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‘Practicality’ Is Theme for PREC 2009

Up for Discussion: Moving Digital Audio, Challenges of Increased IBOC Power

LAS VEGAS This is the first year the Association of Public Radio Engineers is taking the lead role in planning and executing the Public Radio Engineering Conference, after three years of executing those duties jointly with NPR Labs.

The transition was planned to coincide with APRE becoming incorporated as a non-profit organization; it did so last fall. APRE’s purpose is education and outreach for non-commercial radio engineers.

At PREC 2008, panelists discussed proposed elevated FM IBOC power levels; from left, Geoff Mendhall of Harris; Gary Leibisch of Nautel; David Layer of NAB and Ted Lantz of Broadcast Electronics. Photo by Leslie Stimson PREC sessions will occupy only one day this year, Friday, April 17, to help make the conference more affordable to non-com stations, many of which have had travel budgets reduced. The event will be held in the Las Vegas Convention Center in Room N232 of the North Hall.

Discounted registration for the full 2009 NAB Show, including the Broadcast Engineering Conference and other conference sessions, was available with PREC registration until March 10. After that date, applications were to be accepted on a space-available basis for an increased fee. Discounted registration for the standalone PREC (including April 18 SBE/Ennes sessions) closed on April 3. After that date applications would be accepted on a space-available basis at an increased fee.

The SBE/Ennes sessions are on Saturday, April 18, ahead of the NAB show.

Although details of sessions were still being worked out in March, subject areas in the draft agenda included sessions about getting audio to the station and to the transmitter with representatives from APT and Telos/Axia; the consequences of using transmission methods for audio with DTS/Neural Audio; and moving digital audio around the plant with speakers from Wheatstone, Logitek Systems and Telos/Axia.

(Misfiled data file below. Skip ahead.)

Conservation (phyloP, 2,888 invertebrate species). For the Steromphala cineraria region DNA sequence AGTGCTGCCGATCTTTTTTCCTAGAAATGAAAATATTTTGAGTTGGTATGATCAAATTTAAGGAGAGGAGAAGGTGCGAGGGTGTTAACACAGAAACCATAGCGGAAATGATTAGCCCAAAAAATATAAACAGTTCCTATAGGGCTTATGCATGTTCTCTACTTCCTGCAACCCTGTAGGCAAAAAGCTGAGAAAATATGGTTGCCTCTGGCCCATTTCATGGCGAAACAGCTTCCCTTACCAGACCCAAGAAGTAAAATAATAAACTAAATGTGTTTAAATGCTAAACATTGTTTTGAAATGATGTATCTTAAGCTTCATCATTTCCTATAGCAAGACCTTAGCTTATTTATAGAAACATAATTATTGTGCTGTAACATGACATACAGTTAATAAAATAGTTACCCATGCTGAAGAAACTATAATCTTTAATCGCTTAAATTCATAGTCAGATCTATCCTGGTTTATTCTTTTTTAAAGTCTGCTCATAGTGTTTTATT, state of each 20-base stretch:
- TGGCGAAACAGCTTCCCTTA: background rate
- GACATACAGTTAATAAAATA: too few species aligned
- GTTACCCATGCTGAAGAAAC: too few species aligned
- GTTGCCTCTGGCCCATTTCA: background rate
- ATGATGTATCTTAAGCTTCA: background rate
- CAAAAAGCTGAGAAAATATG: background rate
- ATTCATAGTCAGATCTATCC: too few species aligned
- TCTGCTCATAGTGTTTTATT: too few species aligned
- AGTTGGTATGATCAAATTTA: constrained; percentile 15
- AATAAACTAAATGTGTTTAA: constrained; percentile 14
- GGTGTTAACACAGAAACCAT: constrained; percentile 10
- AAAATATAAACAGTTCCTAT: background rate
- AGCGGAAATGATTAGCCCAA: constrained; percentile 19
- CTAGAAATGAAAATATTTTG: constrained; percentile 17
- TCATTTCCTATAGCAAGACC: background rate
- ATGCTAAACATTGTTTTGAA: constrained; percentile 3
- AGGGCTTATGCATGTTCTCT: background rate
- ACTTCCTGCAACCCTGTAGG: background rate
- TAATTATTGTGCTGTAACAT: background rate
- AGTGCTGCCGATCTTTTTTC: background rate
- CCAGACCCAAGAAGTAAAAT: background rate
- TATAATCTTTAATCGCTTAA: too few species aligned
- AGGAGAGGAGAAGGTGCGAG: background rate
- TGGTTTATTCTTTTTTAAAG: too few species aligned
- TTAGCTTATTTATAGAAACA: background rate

Weekend plans

Several updates on HD Radio also are planned.

APRE Vice Chair Dan Mansergh, who is director of engineering of San Francisco’s KQED(FM) and a Radio World contributor, said the program includes a transmission session Friday to complement Saturday’s Ennes Workshop discussions about an IBOC FM power increase (see RW, March 25). APRE’s focus will be on practical, long-term planning issues.

“In particular, the implications of the manufacturers’ findings that the two most viable methods of achieving higher digital power with reasonable operating costs are low-level and space combining will be of interest to the large number of stations that are operating high-level or split-level combined systems, and the requirements for isolation for space-combined systems, including a discussion of circulators, will be covered,” Mansergh said.

Representatives from Dielectric, Shively, Myat and ERI will take part in the FM IBOC power increase discussion.

Overall, conference planners say they are striving for a focus on practicality this year — how to actually get IP-based digital broadcasting and transport integrated into facilities, how to reduce distribution costs for a station group by delivering HD Radio over satellite, how to avoid problems with multiple audio codecs in the production and air chains, and how to make smart investments in the RF plant given what is now known about IBOC broadcasting.

Paul Brenner, president of the Broadcast Traffic Consortium and Emmis vice president of integrated technologies, will update attendees on the BTC rollout, using RDS and HD Radio to deliver traffic information. He will talk about the value of station participation to encourage attendees to be included in the deployment. Public radio stations are seen to be critical to meeting the BTC’s coverage objective as it begins to roll out to mid-size and small markets, according to Mansergh.

Steve Johnston, director of engineering and operations for Wisconsin Public Radio, will discuss how his station handled opposition from environmentalists when it went to replace an aging tower for its flagship station, WHA(AM), Madison, located in a wetland in a nature preserve. “This dual-use of the property has gone very well for many years so I never expected environmental opposition to the project. But that’s what we got — lots of it. My presentation will be about that experience,” said Johnston.

The annual engineering dinner takes place Saturday evening. For more information, go to: